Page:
Important lessons can be learnt from the Thirties. Then, as now, the Treasury was pilloried. The difference is that in the Thirties, the Treasury did have a strategy to deal with the prolonged recession.
The key structural problem of the economy was a financial imbalance in the form of an inherent lack of company profitability. An active industrial strategy encouraged companies to form cartels protected by tariff barriers, enabling them to increase prices and restore profitability. Spending on investment was thereby encouraged. The policy was successful, and unemployment was halved between 1932 and 1937.
In the current circumstances, severe financial imbalances extend beyond the issue of the profits available to the corporate sector, to the balance sheets of the personal and banking sectors.
Evidence mounts daily of the debt problems facing individuals, and in particular both the number of people with negative equity in their houses, and the number unable to keep up mortgage
Because of these factors, the balance sheets of the banks are in a very unhealthy state. To try to rebuild them, banks are compelled to maintain wide margins on corporate loans, and both to increase existing and introduce new charges for services. The small enterprise sector, on which the dynamism of the economy depends increasingly, is damaged severely by these policies.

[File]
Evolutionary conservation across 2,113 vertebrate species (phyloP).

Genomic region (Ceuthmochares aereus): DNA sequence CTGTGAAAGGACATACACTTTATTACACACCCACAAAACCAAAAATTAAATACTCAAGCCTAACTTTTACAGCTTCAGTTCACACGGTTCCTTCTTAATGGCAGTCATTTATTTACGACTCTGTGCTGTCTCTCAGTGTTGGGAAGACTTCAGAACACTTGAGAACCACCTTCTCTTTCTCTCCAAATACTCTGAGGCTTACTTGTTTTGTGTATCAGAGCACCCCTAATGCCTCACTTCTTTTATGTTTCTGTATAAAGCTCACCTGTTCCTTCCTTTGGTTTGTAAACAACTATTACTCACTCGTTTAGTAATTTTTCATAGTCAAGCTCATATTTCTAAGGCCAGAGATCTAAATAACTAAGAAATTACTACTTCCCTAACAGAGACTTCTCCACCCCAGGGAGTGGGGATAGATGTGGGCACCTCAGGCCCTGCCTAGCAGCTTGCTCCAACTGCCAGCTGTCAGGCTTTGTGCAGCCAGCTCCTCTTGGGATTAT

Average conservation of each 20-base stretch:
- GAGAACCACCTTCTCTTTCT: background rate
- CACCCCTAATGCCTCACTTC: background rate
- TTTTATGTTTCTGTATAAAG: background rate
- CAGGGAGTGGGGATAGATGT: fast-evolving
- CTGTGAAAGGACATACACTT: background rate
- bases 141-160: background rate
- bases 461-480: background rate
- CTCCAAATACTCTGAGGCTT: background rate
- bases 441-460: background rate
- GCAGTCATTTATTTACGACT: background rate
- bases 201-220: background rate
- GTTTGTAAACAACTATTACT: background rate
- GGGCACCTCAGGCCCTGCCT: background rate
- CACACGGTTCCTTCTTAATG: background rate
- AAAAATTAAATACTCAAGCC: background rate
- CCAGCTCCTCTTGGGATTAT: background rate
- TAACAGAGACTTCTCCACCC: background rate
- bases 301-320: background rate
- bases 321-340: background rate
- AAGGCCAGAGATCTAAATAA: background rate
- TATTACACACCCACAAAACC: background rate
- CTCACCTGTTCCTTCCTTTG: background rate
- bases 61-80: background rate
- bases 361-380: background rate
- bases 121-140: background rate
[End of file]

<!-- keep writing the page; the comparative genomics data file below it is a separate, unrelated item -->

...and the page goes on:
The Government should act to help to resolve the banks' bad debt problem. A Housing Bond should be issued by the Government on the terms of a long-dated gilt, and swapped for the bad loans of the banks and building societies. This would enable bank margins and charges to be contained. The loans then held by the public sector would be renegotiated at payment levels that could be met, with corresponding adjustment of the home-owner's
equity in his or her property.
The corporate sector is equally in need of relief. Specifically, the Government should borrow from the legal systems of other European countries to make contested takeovers far more difficult in this country. This would relieve management of the present absurd pressure to maintain dividend payments for fear of a drop in the share price and consequent hostile takeover. In a number of instances, management has chosen to save costs and dismiss skilled workers in order to maintain the dividend. This is the true economics of the madhouse.
With this protection, companies could spend profits constructively in investment and research and development, not only moving the economy out of recession, but providing a firm base for future growth and prosperity.
As in the Thirties, positive government action is needed urgently to restore financial balance in the economy and bring the recession to an end.
21 OctoberReuse content